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Analysis of Heart Rate Dynamics as a Measure of Autonomic Tone in Obstetrical Patients Undergoing Epidural or Spinal Anesthesia
  1. Daniel P. Landry, M.D.,
  2. Frederick M. Bennett, Ph.D. and
  3. Nancy E. Oriol, M.D.
  1. From the Department of Anesthesia and Critical Care, Beth Israel Hospital, Harvard Medical School, Boston, Massachusetts
  1. Reprint requests: Daniel P. Landry, M.D., Department of Anesthesia and Critical Care, Beth Israel Hospital, 330 Brookline Avenue, Boston, MA 02215.


Background and Objectives. The purpose of this study is to determine if spectral analysis of beat-to-beat heart rate variability will provide important data on autonomic nervous system function during either spinal or epidural anesthesia that is not apparent from the monitoring of mean heart rate and blood pressure.

Methods. Twelve ASA I patients presenting for elective cesarean delivery (7 epidural and 5 spinal anesthetics) were prospectively selected for study. Control and postblock 10-minute segments of instantaneous heart rates were analyzed for each patient. The total spectral power (PS, 0.02-0.5 Hz), low frequency spectral power (PLF, 0.02-0.12 Hz), and high frequency spectral power (PHF, 0.12-0.5 Hz) were calculated for each data segment. The complexity of the heart rate time series was estimated by calculating the approximate entropy.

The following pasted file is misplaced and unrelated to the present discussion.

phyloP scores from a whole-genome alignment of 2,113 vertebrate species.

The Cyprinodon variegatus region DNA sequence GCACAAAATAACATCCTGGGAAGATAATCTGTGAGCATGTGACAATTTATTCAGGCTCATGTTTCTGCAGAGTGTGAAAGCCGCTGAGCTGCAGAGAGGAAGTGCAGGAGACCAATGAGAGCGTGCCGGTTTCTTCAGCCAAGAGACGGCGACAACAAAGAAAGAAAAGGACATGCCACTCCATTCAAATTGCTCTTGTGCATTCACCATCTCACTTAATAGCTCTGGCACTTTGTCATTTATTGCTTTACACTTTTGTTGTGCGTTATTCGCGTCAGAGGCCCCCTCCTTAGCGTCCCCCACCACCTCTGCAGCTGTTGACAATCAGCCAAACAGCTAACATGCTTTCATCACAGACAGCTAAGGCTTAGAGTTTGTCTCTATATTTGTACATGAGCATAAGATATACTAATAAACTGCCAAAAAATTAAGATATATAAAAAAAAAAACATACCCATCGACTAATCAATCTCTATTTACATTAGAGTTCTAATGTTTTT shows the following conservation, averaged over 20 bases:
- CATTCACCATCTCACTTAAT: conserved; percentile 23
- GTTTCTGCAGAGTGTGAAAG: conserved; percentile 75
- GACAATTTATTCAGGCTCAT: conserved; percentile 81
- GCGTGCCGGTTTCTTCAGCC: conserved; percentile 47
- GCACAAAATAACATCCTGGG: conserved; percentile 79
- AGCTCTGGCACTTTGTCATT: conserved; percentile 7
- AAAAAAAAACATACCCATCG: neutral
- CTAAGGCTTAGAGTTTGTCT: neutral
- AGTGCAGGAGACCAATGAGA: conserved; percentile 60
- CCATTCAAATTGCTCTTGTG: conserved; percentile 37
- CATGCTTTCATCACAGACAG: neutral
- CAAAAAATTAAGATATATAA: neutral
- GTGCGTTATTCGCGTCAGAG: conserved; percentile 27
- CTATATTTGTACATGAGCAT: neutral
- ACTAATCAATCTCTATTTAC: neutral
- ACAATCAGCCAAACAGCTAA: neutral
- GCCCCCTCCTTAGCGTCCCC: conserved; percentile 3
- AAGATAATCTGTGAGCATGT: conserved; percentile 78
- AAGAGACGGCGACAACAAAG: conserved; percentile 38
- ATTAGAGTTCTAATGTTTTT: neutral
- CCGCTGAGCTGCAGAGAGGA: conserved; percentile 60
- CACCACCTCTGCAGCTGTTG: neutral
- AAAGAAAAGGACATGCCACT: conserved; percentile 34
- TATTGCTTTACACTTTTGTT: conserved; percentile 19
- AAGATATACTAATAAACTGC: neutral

Results. Neither spinal or epidural anesthesia had any effect on heart rate or blood pressure. Both spinal and epidural anesthesia did produce a significant decrease in PS, PLF, and PHF. Although there were significant decreases in both the PLF and PHF, there was no change in the PLF/PHF ratio. There was a significant reduction in approximate entropy with spinal and epidural anesthesia, indicating a decrease in complexity of the heart rate dynamics.

Conclusions. These data suggest that autonomic tone decreased with spinal and epidural anesthesia but the sympathetic-parasympathetic balance (expressed as PLF/PHF) did not change. Spectral measures, as well as approximate entropy, provide an independent evaluation of the integrity of the autonomic nervous system and cardiovascular control mechanisms that cannot be discerned from mean heart rate and blood pressure.

  • anesthesia
  • cardiovascular
  • chaos
  • epidural
  • heart rate variability
  • spectral analysis
  • spinal

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  • This work was supported by a grant from the Beth Israel Anesthesia Foundation.